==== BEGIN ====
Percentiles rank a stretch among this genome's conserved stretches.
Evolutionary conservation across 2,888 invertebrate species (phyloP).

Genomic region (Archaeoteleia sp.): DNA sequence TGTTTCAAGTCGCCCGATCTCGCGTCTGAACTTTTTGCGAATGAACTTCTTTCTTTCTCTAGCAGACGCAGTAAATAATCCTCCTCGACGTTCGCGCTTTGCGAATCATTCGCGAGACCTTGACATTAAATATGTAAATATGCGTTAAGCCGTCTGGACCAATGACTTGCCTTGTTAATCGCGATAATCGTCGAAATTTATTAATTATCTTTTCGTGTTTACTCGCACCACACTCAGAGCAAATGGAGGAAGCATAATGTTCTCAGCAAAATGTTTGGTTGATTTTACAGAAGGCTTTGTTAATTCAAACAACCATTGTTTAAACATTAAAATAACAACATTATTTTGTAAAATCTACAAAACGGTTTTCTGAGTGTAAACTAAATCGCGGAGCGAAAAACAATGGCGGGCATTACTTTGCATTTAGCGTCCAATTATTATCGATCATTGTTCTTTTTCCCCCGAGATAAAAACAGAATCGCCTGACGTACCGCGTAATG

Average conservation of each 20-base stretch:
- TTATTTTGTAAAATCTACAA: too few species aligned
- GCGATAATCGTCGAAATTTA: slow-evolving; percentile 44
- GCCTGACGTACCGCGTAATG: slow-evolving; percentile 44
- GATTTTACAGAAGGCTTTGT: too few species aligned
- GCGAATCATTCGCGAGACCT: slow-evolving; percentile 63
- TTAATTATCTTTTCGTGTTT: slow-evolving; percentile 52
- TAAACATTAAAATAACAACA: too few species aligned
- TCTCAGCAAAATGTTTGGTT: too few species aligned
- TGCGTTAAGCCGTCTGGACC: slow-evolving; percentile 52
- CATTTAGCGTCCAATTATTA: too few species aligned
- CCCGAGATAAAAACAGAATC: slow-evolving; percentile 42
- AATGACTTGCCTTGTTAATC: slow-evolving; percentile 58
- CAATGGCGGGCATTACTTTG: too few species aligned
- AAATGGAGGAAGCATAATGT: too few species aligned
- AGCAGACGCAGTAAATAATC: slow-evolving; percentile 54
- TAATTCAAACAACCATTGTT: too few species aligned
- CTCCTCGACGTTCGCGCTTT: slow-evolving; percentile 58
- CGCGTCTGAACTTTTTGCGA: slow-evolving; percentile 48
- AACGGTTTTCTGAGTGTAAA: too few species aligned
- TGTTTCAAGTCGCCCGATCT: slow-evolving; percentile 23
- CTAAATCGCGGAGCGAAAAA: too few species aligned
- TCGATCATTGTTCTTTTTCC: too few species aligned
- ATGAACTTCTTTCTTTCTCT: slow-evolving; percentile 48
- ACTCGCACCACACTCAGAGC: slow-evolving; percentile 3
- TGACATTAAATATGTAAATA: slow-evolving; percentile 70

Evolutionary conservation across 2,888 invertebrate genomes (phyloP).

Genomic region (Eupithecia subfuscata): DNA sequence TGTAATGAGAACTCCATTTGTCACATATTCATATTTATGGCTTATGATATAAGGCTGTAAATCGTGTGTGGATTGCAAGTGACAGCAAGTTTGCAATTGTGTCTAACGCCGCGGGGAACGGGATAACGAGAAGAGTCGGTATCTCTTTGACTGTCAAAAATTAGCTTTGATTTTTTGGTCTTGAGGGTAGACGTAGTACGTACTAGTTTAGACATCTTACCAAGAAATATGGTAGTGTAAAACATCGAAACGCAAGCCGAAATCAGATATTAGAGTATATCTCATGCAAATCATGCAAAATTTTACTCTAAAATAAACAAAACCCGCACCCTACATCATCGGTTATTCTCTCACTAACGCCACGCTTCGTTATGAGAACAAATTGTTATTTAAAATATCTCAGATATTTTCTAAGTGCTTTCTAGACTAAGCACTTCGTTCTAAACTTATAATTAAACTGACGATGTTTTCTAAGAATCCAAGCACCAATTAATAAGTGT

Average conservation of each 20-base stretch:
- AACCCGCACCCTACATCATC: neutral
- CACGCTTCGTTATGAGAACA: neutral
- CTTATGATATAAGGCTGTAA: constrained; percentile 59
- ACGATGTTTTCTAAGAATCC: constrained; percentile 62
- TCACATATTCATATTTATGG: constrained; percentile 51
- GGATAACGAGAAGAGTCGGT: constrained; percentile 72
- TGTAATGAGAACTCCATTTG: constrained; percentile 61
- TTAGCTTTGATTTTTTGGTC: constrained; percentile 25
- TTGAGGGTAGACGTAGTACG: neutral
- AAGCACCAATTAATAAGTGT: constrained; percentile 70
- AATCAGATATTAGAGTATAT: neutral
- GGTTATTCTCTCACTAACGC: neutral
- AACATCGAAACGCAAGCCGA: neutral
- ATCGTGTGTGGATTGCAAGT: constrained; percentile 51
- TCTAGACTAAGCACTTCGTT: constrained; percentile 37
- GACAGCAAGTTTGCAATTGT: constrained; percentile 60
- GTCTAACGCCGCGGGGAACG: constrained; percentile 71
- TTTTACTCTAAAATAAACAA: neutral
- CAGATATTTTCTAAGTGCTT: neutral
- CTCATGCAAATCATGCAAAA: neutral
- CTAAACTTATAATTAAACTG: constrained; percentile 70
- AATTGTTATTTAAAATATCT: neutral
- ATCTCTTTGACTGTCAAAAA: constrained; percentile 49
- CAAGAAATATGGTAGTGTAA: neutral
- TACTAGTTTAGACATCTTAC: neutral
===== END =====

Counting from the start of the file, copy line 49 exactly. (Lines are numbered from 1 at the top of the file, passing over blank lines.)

- GTCTAACGCCGCGGGGAACG: constrained; percentile 71